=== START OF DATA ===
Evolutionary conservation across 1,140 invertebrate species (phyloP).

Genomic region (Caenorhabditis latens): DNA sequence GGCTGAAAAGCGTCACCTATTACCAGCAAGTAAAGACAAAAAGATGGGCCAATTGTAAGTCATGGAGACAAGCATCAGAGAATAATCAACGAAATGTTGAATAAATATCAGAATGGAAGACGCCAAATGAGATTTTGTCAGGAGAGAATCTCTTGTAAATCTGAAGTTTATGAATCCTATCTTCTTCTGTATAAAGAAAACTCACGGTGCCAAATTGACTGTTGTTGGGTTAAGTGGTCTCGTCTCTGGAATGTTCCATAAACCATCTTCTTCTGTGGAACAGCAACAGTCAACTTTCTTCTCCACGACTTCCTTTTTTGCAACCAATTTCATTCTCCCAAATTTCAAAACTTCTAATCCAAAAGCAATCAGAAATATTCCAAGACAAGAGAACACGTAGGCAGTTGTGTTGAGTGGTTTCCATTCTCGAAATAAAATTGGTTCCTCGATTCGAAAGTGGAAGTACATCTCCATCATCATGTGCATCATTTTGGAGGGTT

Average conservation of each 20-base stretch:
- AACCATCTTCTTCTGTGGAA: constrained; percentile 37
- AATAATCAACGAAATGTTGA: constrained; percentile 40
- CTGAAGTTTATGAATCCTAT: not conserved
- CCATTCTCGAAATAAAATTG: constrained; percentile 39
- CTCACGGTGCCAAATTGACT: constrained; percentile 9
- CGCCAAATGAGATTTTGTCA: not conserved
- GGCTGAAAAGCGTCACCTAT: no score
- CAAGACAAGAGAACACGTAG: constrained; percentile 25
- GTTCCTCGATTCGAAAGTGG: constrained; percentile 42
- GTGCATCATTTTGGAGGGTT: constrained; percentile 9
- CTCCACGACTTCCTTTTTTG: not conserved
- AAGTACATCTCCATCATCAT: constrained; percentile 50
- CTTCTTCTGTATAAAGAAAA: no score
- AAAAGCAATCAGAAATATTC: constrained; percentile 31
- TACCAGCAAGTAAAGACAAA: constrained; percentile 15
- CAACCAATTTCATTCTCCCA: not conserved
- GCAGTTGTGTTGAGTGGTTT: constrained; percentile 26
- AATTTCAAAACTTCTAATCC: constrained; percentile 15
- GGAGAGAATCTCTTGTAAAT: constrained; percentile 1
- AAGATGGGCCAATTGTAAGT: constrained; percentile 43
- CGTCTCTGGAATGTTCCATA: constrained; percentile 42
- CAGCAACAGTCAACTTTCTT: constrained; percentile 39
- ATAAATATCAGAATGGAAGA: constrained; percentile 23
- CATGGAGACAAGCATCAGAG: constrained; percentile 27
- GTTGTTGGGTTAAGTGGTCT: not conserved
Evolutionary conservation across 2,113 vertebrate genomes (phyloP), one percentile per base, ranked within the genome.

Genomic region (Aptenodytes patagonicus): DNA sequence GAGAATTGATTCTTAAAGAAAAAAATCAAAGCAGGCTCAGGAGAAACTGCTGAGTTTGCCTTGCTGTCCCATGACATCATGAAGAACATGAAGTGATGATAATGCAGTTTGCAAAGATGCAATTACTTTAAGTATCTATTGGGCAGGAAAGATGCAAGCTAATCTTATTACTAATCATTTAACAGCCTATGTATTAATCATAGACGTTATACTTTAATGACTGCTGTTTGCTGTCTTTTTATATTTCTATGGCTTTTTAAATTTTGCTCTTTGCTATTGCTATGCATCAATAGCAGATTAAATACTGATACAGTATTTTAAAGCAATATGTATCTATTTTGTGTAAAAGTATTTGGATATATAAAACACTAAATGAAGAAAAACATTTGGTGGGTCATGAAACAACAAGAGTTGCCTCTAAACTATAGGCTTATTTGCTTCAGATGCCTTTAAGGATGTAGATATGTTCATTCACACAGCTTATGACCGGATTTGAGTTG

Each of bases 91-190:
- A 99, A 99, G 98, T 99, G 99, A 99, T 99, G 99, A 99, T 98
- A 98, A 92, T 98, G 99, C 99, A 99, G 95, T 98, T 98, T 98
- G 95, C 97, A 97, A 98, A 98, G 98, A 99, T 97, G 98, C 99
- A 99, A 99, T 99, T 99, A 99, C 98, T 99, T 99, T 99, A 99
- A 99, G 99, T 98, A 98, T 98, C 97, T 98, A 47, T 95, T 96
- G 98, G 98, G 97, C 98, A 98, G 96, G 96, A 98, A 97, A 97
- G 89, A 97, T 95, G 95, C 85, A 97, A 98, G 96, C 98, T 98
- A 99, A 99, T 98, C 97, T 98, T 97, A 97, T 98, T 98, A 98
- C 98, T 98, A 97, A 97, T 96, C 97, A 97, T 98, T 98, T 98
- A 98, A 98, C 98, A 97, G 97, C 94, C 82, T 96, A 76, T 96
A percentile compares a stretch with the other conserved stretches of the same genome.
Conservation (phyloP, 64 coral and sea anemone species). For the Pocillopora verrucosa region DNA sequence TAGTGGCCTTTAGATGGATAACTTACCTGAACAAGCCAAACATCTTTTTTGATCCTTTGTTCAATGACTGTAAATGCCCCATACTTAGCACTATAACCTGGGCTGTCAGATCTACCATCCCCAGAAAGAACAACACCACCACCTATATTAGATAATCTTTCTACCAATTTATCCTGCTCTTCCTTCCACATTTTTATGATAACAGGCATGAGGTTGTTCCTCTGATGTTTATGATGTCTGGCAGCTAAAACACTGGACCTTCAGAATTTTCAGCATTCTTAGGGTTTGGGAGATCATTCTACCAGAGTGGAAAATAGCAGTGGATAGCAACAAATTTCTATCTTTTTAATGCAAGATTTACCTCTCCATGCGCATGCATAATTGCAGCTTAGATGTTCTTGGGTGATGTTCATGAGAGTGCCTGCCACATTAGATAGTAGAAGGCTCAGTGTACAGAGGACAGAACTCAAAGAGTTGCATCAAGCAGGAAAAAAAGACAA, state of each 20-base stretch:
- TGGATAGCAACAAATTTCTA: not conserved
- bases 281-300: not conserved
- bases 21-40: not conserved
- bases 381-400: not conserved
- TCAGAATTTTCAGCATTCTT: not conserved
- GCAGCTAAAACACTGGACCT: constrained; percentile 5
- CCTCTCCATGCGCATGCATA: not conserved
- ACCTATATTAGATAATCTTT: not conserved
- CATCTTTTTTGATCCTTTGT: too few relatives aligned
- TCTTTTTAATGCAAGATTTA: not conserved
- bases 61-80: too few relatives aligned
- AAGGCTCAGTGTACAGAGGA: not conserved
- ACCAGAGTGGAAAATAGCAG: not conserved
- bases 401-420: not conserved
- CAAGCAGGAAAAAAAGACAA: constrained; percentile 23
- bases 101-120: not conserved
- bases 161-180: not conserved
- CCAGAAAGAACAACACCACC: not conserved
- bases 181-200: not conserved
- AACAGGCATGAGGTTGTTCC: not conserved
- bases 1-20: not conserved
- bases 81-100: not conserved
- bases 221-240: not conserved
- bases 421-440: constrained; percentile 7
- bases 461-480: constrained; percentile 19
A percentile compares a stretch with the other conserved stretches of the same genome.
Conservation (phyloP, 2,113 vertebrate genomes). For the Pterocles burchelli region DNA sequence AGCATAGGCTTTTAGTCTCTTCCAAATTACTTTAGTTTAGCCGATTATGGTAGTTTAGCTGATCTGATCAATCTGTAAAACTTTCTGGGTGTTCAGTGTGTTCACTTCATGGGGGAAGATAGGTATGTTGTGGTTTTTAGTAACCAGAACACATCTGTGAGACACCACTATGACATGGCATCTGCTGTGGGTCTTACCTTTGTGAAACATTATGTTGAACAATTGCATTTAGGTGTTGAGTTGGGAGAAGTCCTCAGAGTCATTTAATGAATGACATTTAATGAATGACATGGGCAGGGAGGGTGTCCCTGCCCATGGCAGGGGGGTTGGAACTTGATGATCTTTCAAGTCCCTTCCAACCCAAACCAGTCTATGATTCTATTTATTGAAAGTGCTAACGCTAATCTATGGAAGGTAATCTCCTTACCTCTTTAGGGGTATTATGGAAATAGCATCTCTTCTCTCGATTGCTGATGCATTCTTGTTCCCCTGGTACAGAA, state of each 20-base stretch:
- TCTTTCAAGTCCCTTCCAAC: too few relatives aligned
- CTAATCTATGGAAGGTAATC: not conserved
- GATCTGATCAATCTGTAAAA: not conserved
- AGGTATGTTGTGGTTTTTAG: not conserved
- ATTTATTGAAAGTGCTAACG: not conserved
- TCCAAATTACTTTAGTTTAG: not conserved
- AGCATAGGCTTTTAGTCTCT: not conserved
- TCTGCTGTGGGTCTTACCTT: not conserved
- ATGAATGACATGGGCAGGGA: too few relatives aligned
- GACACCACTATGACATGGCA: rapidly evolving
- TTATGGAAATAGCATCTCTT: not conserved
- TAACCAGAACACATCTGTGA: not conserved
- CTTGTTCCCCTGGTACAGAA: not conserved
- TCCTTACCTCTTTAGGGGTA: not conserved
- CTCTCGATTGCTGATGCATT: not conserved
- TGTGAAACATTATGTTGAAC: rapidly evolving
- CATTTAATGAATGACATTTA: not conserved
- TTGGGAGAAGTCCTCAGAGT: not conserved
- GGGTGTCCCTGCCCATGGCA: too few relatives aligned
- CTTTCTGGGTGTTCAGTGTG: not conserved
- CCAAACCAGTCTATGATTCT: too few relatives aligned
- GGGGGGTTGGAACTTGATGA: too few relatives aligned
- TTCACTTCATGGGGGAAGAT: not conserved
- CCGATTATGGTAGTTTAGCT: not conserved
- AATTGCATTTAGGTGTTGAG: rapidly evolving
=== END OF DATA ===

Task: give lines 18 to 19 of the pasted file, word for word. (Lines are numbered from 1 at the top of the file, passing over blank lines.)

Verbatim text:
- TACCAGCAAGTAAAGACAAA: constrained; percentile 15
- CAACCAATTTCATTCTCCCA: not conserved